By Emma Young
Is it possible to spot the signs of future psychopathy in a child? Some researchers have argued that it is — by looking at the child’s level of “interpersonal callousness” (IC), or the extent to which they are manipulative, dishonest, and show a lack of guilt, remorse or distress at being punished. Indeed, previous studies have found that children who rank high for IC are more likely to develop psychopathic features, as well as to commit violent offences in adolescence and adulthood. So, case closed?
Not according to a new study, published in the Journal of Abnormal Psychology. This work, led by Meagan Docherty and Jordan Beardslee at Arizona State University, suggests that other important risk factors for these negative outcomes in adolescence and adulthood haven’t been properly taken into account — and that when they are, the apparent link between childhood callousness and psychopathy in adulthood disappears.
Docherty and Beardslee’s team analysed data collected for the Pittsburgh Youth Study (PYS), in which boys were regularly interviewed and assessed using a variety of measures, from their early childhood in the late 1980s through to adulthood. The PYS group was deliberately skewed to over-include boys who, based on early problem behaviour, were considered to be at a higher risk of going on to commit serious crimes. The datasets also included any official records of later offending, and the results of follow-up assessments of psychopathic features, physical aggression and antisocial behaviour on into adulthood.
The 503 participants included in this study had been rated for callousness each year from the ages of 8 to 15 by their teachers, who assessed their level of agreement with statements like “doesn’t seem to feel guilty after misbehaving.” The team divided the participants into various callousness groups: those deemed to have low, moderate or high IC levels, for example; groups who’d shown callousness only during childhood, or in whom it appeared only in adolescence; and also a group in which IC developed early on and remained high and stable. They then compared this data with levels of psychopathic features (such as being manipulative or antisocial) and physical aggression at age 29, and also, as a measure of antisocial behaviour, official criminal records.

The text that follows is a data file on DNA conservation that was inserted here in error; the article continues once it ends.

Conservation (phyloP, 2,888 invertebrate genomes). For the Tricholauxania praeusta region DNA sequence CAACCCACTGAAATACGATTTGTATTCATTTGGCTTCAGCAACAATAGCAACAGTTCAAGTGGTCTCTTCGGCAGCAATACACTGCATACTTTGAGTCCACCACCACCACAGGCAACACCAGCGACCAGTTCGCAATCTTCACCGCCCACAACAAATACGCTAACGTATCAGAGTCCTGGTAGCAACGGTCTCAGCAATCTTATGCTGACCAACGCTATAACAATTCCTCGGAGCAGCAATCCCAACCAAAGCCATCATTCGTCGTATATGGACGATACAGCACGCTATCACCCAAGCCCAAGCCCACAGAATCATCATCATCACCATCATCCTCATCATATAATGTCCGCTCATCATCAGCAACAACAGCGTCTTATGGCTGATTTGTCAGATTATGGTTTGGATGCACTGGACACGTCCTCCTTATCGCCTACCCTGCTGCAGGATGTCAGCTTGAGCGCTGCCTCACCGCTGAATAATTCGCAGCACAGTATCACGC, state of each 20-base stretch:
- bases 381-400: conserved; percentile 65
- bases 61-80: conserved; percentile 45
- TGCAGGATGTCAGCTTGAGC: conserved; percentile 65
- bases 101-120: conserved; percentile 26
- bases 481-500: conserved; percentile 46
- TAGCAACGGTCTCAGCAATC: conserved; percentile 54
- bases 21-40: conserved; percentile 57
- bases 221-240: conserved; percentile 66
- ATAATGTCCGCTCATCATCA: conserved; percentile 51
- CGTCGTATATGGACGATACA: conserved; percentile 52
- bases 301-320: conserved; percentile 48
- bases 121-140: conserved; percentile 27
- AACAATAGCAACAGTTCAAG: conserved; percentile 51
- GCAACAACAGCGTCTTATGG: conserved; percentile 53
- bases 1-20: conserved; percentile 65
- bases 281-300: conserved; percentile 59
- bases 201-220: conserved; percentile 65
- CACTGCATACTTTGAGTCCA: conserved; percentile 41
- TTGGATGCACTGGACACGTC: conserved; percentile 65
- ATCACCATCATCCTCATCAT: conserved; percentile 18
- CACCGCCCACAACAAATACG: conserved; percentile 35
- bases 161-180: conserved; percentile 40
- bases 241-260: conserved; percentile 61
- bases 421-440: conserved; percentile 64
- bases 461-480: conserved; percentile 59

The researchers also took into account a number of potentially confounding factors that might themselves relate to later violent crimes or psychopathy. These included any records of arrests by age 15, and also “externalising” behaviours (physical aggression, verbal bullying and defiance, for example) during adolescence.
When these factors were included in the analysis, membership of the various callousness groups during childhood or adolescence did not predict later adult psychopathic features. This means that people who’d been deemed to have high IC as children were no more likely to show signs of psychopathy in adulthood than those who’d had no or low levels of callousness in childhood. “These results suggest that the stability from IC early in life to psychopathic features in adulthood might be overstated in prior studies that do not control for early problem behaviours,” the researchers write.
There were, though, associations between certain callousness groups and aggression and antisocial behaviour in adolescence and adulthood. Those participants with early-onset, high-level and stable callousness were more likely to be aggressive and to engage in serious violence in adulthood. (Members of this particular IC group were two to three times more likely to be arrested for serious violence than those in any other IC group.)
The team says that they would like to see more research into why IC follows distinct patterns in different young people. Perhaps warm parenting can ‘treat’ deficits in moral development, which might appear as symptoms of IC in childhood that vanish by adolescence, for example; in contrast, harsh parenting might encourage the emergence of IC in otherwise typical adolescents.